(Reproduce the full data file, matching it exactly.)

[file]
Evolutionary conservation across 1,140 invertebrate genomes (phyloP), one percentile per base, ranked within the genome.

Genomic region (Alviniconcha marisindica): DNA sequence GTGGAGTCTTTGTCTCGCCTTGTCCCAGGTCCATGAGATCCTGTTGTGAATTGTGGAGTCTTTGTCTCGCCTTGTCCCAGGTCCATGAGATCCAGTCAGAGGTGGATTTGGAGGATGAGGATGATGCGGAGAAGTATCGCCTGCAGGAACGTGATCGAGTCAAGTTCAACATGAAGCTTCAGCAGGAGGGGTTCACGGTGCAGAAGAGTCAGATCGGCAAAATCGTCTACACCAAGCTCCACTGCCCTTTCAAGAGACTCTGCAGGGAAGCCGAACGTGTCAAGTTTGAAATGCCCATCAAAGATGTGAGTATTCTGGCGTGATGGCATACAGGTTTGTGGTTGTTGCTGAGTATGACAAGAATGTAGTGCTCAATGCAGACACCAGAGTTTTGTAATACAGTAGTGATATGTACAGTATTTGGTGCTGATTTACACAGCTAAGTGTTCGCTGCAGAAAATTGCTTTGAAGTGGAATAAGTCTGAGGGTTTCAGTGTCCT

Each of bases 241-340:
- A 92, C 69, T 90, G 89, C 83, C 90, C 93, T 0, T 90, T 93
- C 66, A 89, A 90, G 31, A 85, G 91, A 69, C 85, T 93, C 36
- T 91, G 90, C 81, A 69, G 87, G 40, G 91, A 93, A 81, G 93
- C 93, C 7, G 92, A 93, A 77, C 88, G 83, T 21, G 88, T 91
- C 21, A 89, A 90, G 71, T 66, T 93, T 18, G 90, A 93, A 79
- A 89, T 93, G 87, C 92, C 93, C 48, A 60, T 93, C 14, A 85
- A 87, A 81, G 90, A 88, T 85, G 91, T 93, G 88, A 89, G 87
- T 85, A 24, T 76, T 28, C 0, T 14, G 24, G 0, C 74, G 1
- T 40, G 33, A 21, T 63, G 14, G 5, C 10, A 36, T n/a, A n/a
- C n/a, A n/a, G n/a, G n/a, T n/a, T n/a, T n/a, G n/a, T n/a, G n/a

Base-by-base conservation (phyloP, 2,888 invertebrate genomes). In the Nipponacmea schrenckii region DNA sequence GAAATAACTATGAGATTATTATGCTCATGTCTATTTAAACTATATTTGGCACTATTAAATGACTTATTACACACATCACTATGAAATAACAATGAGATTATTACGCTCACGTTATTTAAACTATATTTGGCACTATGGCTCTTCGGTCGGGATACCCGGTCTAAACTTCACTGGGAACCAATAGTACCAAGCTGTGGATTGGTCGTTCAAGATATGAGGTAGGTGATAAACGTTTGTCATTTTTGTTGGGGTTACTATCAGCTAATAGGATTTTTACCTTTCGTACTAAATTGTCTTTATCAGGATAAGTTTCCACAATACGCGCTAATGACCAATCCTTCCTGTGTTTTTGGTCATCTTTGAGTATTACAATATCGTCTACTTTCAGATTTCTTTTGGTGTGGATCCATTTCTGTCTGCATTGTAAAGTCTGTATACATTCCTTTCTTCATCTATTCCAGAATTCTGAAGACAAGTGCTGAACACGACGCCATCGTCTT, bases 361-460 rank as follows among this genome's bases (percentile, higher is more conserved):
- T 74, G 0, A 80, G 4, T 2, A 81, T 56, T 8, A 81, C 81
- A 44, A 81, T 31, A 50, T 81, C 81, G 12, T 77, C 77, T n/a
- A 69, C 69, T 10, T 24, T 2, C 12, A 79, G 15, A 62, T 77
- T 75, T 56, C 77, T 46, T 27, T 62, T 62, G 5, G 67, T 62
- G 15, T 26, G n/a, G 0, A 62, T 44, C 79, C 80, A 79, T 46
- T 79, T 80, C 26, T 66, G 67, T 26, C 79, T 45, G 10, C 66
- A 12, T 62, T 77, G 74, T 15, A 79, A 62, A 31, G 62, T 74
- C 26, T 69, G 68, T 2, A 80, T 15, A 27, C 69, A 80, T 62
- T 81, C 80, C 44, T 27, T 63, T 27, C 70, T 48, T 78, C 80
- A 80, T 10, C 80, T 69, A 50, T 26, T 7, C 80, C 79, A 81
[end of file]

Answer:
Evolutionary conservation across 1,140 invertebrate genomes (phyloP), one percentile per base, ranked within the genome.

Genomic region (Alviniconcha marisindica): DNA sequence GTGGAGTCTTTGTCTCGCCTTGTCCCAGGTCCATGAGATCCTGTTGTGAATTGTGGAGTCTTTGTCTCGCCTTGTCCCAGGTCCATGAGATCCAGTCAGAGGTGGATTTGGAGGATGAGGATGATGCGGAGAAGTATCGCCTGCAGGAACGTGATCGAGTCAAGTTCAACATGAAGCTTCAGCAGGAGGGGTTCACGGTGCAGAAGAGTCAGATCGGCAAAATCGTCTACACCAAGCTCCACTGCCCTTTCAAGAGACTCTGCAGGGAAGCCGAACGTGTCAAGTTTGAAATGCCCATCAAAGATGTGAGTATTCTGGCGTGATGGCATACAGGTTTGTGGTTGTTGCTGAGTATGACAAGAATGTAGTGCTCAATGCAGACACCAGAGTTTTGTAATACAGTAGTGATATGTACAGTATTTGGTGCTGATTTACACAGCTAAGTGTTCGCTGCAGAAAATTGCTTTGAAGTGGAATAAGTCTGAGGGTTTCAGTGTCCT

Each of bases 241-340:
- A 92, C 69, T 90, G 89, C 83, C 90, C 93, T 0, T 90, T 93
- C 66, A 89, A 90, G 31, A 85, G 91, A 69, C 85, T 93, C 36
- T 91, G 90, C 81, A 69, G 87, G 40, G 91, A 93, A 81, G 93
- C 93, C 7, G 92, A 93, A 77, C 88, G 83, T 21, G 88, T 91
- C 21, A 89, A 90, G 71, T 66, T 93, T 18, G 90, A 93, A 79
- A 89, T 93, G 87, C 92, C 93, C 48, A 60, T 93, C 14, A 85
- A 87, A 81, G 90, A 88, T 85, G 91, T 93, G 88, A 89, G 87
- T 85, A 24, T 76, T 28, C 0, T 14, G 24, G 0, C 74, G 1
- T 40, G 33, A 21, T 63, G 14, G 5, C 10, A 36, T n/a, A n/a
- C n/a, A n/a, G n/a, G n/a, T n/a, T n/a, T n/a, G n/a, T n/a, G n/a

Base-by-base conservation (phyloP, 2,888 invertebrate genomes). In the Nipponacmea schrenckii region DNA sequence GAAATAACTATGAGATTATTATGCTCATGTCTATTTAAACTATATTTGGCACTATTAAATGACTTATTACACACATCACTATGAAATAACAATGAGATTATTACGCTCACGTTATTTAAACTATATTTGGCACTATGGCTCTTCGGTCGGGATACCCGGTCTAAACTTCACTGGGAACCAATAGTACCAAGCTGTGGATTGGTCGTTCAAGATATGAGGTAGGTGATAAACGTTTGTCATTTTTGTTGGGGTTACTATCAGCTAATAGGATTTTTACCTTTCGTACTAAATTGTCTTTATCAGGATAAGTTTCCACAATACGCGCTAATGACCAATCCTTCCTGTGTTTTTGGTCATCTTTGAGTATTACAATATCGTCTACTTTCAGATTTCTTTTGGTGTGGATCCATTTCTGTCTGCATTGTAAAGTCTGTATACATTCCTTTCTTCATCTATTCCAGAATTCTGAAGACAAGTGCTGAACACGACGCCATCGTCTT, bases 361-460 rank as follows among this genome's bases (percentile, higher is more conserved):
- T 74, G 0, A 80, G 4, T 2, A 81, T 56, T 8, A 81, C 81
- A 44, A 81, T 31, A 50, T 81, C 81, G 12, T 77, C 77, T n/a
- A 69, C 69, T 10, T 24, T 2, C 12, A 79, G 15, A 62, T 77
- T 75, T 56, C 77, T 46, T 27, T 62, T 62, G 5, G 67, T 62
- G 15, T 26, G n/a, G 0, A 62, T 44, C 79, C 80, A 79, T 46
- T 79, T 80, C 26, T 66, G 67, T 26, C 79, T 45, G 10, C 66
- A 12, T 62, T 77, G 74, T 15, A 79, A 62, A 31, G 62, T 74
- C 26, T 69, G 68, T 2, A 80, T 15, A 27, C 69, A 80, T 62
- T 81, C 80, C 44, T 27, T 63, T 27, C 70, T 48, T 78, C 80
- A 80, T 10, C 80, T 69, A 50, T 26, T 7, C 80, C 79, A 81